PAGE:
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Senate Foreign Relations Committee Chairman Sen. Bob Corker, R-Tenn., answers questions just prior to a hearing on Capitol Hill in Washington, D.C., on Tuesday, March 13, 2018.

Senate Foreign Relations Committee Chairman Sen. Bob Corker, R-Tenn., answers questions just prior to a hearing on Capitol Hill in Washington, D.C., on Tuesday, March 13, 2018. (Carlos Bongioanni/Stars and Stripes)

WASHINGTON — A Senate committee chairman, several committee lawmakers and a top Defense Department official on Tuesday said Russia is skirting several critical treaties with the United States to limit its stockpile of missiles and other weapons.

Sen. Bob Corker, R-Tenn., chairman of the Senate Foreign Relations Committee, said it is unlikely that Russia will adhere to its treaty commitments as it wreaks havoc around the world.

“We have significant problems with Russian compliance” with several treaties, Corker said during a committee hearing. “It should come as no surprise to any of us that Russia has been cheating on its treaties. [Russian President] Vladimir Putin’s government has annexed Crimea, ...interfered with elections — including our own — used chemical weapons to poison individuals on British soil and even purportedly hacked U.S. utilities. Given that record, he’s not likely to let treaty commitments get in his way either.”

The Tuesday hearing, which hosted officials from the State and Defense departments, marks the fourth such panel discussion Corker’s committee has held on Russia since July. Earlier this month, the committee examined NATO’s value to the United States, with a consensus that the military alliance remains critical to fending off Russian aggression.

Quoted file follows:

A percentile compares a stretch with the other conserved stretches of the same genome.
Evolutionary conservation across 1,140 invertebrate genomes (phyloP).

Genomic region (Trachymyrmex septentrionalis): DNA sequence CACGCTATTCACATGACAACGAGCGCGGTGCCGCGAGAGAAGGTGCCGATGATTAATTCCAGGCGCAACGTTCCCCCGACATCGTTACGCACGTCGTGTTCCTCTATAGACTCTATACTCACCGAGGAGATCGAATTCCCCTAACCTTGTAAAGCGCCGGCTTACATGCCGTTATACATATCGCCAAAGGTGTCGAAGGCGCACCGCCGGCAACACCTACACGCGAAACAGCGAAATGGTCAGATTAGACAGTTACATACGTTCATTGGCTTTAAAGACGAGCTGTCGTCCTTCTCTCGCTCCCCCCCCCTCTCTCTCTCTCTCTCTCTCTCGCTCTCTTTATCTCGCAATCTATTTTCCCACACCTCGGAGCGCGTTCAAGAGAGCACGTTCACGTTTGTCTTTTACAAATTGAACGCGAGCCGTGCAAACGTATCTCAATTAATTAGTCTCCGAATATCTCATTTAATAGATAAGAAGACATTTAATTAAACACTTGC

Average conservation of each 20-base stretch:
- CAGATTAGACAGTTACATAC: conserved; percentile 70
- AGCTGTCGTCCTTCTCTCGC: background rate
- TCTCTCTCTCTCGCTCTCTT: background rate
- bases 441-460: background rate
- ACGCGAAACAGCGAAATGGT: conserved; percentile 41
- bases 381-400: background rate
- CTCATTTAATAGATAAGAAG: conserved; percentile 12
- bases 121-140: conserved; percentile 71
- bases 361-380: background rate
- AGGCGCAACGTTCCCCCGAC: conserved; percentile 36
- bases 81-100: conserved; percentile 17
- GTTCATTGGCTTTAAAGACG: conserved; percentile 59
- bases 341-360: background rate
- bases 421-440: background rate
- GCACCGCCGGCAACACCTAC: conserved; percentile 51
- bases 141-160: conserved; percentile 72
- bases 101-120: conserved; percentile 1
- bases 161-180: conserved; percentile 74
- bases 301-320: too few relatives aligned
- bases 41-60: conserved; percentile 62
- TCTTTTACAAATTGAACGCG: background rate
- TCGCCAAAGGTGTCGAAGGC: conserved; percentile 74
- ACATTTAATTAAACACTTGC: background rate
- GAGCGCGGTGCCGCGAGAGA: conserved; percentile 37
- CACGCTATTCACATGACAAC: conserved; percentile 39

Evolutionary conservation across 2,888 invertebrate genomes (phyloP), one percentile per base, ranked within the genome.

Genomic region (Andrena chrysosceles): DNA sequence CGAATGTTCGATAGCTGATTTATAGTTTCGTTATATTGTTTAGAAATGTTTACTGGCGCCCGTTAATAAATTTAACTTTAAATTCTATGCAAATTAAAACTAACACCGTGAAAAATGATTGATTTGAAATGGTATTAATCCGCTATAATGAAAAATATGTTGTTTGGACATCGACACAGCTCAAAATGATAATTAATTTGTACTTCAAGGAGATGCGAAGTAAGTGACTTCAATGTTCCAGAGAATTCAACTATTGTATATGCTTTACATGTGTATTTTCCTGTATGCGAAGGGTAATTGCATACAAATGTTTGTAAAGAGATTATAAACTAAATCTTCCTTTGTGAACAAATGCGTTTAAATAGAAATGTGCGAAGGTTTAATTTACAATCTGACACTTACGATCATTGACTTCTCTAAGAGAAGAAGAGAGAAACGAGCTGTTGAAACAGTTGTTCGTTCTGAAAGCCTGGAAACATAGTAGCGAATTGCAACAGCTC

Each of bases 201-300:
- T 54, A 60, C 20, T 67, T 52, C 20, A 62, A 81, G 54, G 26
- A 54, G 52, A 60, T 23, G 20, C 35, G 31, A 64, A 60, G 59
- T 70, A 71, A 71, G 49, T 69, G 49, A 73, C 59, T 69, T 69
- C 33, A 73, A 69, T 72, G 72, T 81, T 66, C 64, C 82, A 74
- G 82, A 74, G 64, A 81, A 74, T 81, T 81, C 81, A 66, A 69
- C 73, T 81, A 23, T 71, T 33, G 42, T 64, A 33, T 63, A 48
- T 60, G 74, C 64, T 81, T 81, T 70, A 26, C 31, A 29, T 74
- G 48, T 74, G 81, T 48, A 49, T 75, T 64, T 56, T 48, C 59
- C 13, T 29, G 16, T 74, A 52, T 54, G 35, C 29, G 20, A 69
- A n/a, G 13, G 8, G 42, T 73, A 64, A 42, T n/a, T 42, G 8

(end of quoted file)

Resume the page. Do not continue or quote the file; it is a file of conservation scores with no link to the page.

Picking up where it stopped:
On Tuesday, the Senate Foreign Relations Committee examined four key treaties with the Russians: the new Strategic Arms Reduction Treaty, or START; the Intermediate-Range Nuclear Forces, or INF, Treaty; the Open Skies Treaty, and the Chemical Weapons Convention. All the treaties are aimed at the reduction of weapons, and Russia is not in compliance with most of them, Corker said.

For example, the “Russian federation remains in violation of its obligations under the INF treaty,” David Trachtenberg, deputy undersecretary of defense for policy, told lawmakers. “We have been more than patient and have provided Russia with ample opportunities to come back into compliance but to no avail.”

The INF Treaty, a 1987 agreement, requires the destruction of Russia’s intermediate-range and shorter-range missiles.

The administration of President Donald Trump has determined Russia has violated the treaty, which was first announced in July 2014 under former President Barack Obama, Trachtenberg said. Trump White House officials have reviewed the intelligence and came to the same conclusion as their predecessors, he said.

“The evidence is conclusive, the violation is real and it goes against the core purpose and restrictions of the INF Treaty,” Trachtenberg said.

There are broader implications for the future of arms control due to the lack of trust that has been created by Russia, he said.

“It is difficult to envision a way forward for the United States and Russia to rebuild that trust and achieve a level of transparency that could lead to a brighter future for arms control,” Trachtenberg said. “The onus to create the conditions for this trust falls on both the United States and Russia but Moscow will bear the burden should these efforts fail, as Russia’s actions created the situation that we currently find ourselves in.”

Russia also is not in compliance with the new START agreement, which was a renegotiated under Obama in 2010. The nuclear arms reduction treaty replaced a previous START agreement and is expected to expire in 2021.

“When it was negotiated in 2010, we hoped it would represent a new relationship with the Russian federation and would lead to broader cooperation on a number of fronts,” Trachtenberg said. “Since that time, what we’ve seen is a clear deterioration.”

Now, in quoting comments from Sen. Bob Menendez, D-N.J., during the hearing, Trachtenberg said the Trump administration must remain “clear eyed” about the Russian threats.

Sen. Jim Risch, R-Idaho, a lawmaker who objected to the new START agreement, said the plan didn’t go far enough. Today, trust is lacking, though he agreed the United States should deal with the Russians.

“I just…don’t have any confidence whatsoever that they’re dealing in good faith,” Risch said. “They’re serial cheaters. They’re serial liars. And you have to look at the other things that they’re doing in the world to judge what kind of a mind these people have as far as whether they’re acting in good faith.” Twitter: @cgrisales

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